MELISSA BLOCK, host:

From NPR News, this is ALL THINGS CONSIDERED. I'm Melissa Block.

MICHELE NORRIS, host:

And I'm Michele Norris.

The Marine Corps is at a crossroads. The so-called Soldiers of the Sea have been fighting on land for a decade in Iraq and Afghanistan. The Corps' amphibious troop carrier has just been cancelled, its new fighter jet postponed.

And as NPR's Tom Bowman reports, the Pentagon is asking a basic question: What should the Marine Corps look like in the 21st century?

TOM BOWMAN: The Marine Corps has made a name for itself storming beaches. Places like the Barbary Coast and Veracruz, Iwo Jima and Incheon.

Mr. LOREN THOMPSON (Defense Analyst): For many years now, its core mission has been forcible entry, meaning going ashore in the face of hostile fire to claim enemy beaches and then push inland quickly before defenders regain their balance.

BOWMAN: Defense analyst Loren Thompson says those days may be over. That's because Defense Secretary Robert Gates has done something that pirates in the 19th century and Japanese troops in World War II couldn't do - he has the Marine Corps reeling.

Gates stopped the Marines from going ahead with their Joint Strike Fighter, a stealthy warplane. And Gates canceled the Marines' amphibious troop carrier, known as the Expeditionary Fighting Vehicle or just EFV.

Secretary ROBERT GATES (Department of Defense): The EFV originally conceived during the Reagan administration, has already consumed more than $3 billion to develop, and will cost another $12 billion to build.

BOWMAN: That's a lot of money to get a few thousand Marines on the beach. So the Marines will update their decades-old amphibious troop carrier instead.

The cuts and delays to the Marine Corps' budget are symbolic of a larger debate about the role of the Marine Corps in future warfare. Many potential adversaries have sophisticated long-range missiles that could strike the Marines in their landing craft long before they reach the shores. So Gates already has said it's unlikely the Marines will be hitting the beaches like they did at Iwo Jima.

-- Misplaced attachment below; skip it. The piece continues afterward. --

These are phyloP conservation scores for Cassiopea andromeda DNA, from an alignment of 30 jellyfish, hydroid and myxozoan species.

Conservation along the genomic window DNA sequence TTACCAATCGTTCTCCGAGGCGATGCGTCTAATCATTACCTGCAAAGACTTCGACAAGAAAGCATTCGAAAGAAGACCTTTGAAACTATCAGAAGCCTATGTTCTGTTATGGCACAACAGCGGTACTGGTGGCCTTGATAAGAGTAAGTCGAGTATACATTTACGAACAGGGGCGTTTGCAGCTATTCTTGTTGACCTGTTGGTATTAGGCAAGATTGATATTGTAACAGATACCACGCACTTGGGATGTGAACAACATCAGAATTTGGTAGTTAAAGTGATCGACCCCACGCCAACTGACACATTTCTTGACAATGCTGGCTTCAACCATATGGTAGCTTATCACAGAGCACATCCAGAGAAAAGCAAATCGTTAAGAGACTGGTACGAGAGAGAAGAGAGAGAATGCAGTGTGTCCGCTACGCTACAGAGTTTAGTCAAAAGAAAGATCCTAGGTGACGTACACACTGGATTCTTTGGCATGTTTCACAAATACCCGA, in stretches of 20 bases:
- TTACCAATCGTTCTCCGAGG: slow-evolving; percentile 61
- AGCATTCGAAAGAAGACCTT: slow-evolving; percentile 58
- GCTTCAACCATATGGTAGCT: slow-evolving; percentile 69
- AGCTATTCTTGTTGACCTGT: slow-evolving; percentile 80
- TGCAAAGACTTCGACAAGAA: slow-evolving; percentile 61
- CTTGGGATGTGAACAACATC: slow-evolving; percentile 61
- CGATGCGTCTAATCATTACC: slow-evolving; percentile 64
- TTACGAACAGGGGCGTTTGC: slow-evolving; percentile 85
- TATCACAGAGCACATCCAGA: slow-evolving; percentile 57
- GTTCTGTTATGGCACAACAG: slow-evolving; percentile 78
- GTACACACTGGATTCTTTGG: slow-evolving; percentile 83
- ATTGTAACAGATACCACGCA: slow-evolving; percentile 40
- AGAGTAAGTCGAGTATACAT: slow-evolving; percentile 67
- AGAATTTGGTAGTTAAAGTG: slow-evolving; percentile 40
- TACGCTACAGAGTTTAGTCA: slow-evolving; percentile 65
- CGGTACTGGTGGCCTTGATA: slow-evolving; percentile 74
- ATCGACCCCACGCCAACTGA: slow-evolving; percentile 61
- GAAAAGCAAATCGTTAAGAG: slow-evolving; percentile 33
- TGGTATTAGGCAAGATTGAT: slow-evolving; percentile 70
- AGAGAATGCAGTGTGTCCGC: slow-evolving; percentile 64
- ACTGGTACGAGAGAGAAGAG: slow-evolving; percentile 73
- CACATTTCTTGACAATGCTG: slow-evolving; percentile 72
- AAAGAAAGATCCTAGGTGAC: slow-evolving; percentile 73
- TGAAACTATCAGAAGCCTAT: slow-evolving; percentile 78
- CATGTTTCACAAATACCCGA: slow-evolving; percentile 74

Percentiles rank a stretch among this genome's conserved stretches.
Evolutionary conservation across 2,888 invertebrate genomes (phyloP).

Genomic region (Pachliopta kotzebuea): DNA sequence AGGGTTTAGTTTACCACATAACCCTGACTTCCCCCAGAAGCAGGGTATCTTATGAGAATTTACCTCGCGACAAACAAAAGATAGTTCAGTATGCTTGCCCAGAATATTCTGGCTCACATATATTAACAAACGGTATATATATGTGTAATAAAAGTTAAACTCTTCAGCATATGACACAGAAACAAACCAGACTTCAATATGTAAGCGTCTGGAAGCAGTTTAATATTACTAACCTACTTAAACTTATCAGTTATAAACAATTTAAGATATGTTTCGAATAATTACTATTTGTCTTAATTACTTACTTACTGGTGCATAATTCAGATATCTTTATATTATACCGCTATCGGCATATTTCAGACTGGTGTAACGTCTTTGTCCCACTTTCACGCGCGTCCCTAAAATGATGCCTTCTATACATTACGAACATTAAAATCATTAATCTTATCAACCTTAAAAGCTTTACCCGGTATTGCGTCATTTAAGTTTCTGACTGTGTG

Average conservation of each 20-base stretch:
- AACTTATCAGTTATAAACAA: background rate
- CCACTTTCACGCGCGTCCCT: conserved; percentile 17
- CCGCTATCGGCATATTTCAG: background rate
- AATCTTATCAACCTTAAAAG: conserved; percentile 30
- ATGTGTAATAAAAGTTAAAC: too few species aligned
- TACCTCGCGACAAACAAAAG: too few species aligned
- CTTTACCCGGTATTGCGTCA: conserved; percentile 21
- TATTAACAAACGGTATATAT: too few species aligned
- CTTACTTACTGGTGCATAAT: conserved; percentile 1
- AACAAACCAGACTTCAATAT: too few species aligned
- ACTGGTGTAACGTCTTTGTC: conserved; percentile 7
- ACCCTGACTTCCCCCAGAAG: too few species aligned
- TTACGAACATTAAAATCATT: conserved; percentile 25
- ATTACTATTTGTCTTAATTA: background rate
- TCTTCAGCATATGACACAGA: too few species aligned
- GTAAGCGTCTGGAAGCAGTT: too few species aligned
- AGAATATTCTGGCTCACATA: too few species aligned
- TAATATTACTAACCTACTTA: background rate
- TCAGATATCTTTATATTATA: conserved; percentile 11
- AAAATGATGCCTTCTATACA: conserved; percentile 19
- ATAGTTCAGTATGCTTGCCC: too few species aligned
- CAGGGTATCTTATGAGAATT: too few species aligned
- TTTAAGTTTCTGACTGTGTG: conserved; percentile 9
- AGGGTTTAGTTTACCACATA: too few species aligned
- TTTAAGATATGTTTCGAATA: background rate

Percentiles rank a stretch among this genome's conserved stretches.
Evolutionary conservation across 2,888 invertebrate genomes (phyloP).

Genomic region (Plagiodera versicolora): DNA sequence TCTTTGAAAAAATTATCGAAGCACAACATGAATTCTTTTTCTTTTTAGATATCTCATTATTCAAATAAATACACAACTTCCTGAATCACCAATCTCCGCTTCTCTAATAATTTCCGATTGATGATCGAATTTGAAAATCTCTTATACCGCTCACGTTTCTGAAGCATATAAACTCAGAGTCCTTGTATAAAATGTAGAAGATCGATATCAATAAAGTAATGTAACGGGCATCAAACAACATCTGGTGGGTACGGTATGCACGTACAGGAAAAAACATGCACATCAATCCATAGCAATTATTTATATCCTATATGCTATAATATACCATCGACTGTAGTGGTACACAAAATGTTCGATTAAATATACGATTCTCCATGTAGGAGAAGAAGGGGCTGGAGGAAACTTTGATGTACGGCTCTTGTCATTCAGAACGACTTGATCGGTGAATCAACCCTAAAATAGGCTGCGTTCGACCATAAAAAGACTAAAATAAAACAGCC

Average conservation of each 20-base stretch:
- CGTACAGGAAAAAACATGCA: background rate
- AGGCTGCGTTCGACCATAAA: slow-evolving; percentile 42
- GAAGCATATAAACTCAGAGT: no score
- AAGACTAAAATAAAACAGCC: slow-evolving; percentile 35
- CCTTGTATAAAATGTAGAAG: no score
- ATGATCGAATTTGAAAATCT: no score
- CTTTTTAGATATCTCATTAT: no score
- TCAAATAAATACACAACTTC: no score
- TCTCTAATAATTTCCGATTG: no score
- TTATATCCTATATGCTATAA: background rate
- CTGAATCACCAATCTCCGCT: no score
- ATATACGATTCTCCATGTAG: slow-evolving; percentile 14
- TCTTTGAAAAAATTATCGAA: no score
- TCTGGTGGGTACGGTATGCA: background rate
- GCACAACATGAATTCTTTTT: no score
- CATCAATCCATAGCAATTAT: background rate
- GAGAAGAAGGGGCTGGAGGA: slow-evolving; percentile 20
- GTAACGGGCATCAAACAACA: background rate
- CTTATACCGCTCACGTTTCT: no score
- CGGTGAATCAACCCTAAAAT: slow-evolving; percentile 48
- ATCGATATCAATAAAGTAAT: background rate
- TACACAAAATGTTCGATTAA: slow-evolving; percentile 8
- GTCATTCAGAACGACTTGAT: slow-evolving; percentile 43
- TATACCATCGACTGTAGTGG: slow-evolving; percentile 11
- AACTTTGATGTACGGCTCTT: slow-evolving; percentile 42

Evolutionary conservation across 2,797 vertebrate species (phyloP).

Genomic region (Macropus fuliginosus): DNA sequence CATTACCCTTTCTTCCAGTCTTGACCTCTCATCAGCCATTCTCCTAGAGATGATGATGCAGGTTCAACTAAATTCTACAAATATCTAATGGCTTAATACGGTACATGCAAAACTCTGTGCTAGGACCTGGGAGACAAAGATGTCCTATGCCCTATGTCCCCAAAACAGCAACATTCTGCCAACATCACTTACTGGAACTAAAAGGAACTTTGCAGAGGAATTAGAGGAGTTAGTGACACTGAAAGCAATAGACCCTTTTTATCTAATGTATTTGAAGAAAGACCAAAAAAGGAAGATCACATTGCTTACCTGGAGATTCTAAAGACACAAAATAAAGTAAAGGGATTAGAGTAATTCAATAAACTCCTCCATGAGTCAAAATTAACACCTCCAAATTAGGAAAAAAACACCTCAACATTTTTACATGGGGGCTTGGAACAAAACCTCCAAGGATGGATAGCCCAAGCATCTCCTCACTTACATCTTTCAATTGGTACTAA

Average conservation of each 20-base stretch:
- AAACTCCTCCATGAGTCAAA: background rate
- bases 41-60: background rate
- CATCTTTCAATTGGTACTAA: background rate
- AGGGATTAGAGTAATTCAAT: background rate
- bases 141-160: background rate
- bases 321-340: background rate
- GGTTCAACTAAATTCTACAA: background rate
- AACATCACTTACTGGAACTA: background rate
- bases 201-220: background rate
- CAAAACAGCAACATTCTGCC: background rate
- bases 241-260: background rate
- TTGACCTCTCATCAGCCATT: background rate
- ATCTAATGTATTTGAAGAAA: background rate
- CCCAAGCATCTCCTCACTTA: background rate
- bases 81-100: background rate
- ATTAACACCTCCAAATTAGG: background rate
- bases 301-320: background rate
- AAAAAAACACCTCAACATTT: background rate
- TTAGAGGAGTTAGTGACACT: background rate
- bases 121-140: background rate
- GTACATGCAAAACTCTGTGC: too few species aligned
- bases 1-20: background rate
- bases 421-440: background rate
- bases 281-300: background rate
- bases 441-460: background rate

And Loren Thompson says that raises questions about the relevance of the Marines.

Mr. THOMPSON: If the Marine Corps is no longer going to do opposed landing on enemy beaches in the face of hostile fire, then its role will be significantly diminished in the future.

BOWMAN: The Marines publicly dismiss talk they're becoming less relevant, and say that attacking enemy beaches is just one of their jobs. Their senior officer, General Jim Amos, said recently they've been busier than ever.

General JIM AMOS (United States Marines): Since 9/11, U.S. amphibious forces have responded to crises and contingencies at least 50 times, a response rate more than double during the entire period of the Cold War.

BOWMAN: That includes everything from Marines fighting Taliban fighters, to helping Pakistanis caught up in massive flooding last fall.

The ability for Marines to float offshore and quickly repsnd, says retired Marine General Chuck Krulak, offers any president a way to influence events.

General CHUCK KRULAK (United States Marines): They can remain over the horizon, they can come on to the horizon and be seen and increase the pressure, or they can come ashore.

BOWMAN: And that physical presence, Krulak argues, cannot be replaced by high-tech weapons.

Gen. KRULAK: A B-2 bomber flying at 60,000 feet is not a presence, it's nothing more than contrails in the sky.

BOWMAN: The Marines may argue they're irreplaceable. But Defense Secretary Gates has suggested cutting their numbers and not just their weapons. Gates wants to reduce the Corps by some 15,000 to 20,000 in the coming years. Defense analyst Gordon Adams says that's a higher proportion than the cuts Gates has called for in the Army.

Mr. GORDON ADAMS (Defense Analyst): My view would be that the Army deserves to be significantly cut rather than the Marine Corps.

BOWMAN: Adams worked on Pentagon budgets in the Clinton administration and thinks Gates' cuts are ill-conceived.

Mr. ADAMS: His decisions have by and large been driven by technology, cost and efficiency.

BOWMAN: But not by strategy, says Adams. He says the Marines are more agile than the Army and cost less. They can handle a range of missions - everything from training foreign militaries to fighting insurgents.

The Marines have no trouble speaking for themselves. In the coming weeks, they'll outline to Gates why they're still relevant.

Tom Bowman, NPR News, Washington.

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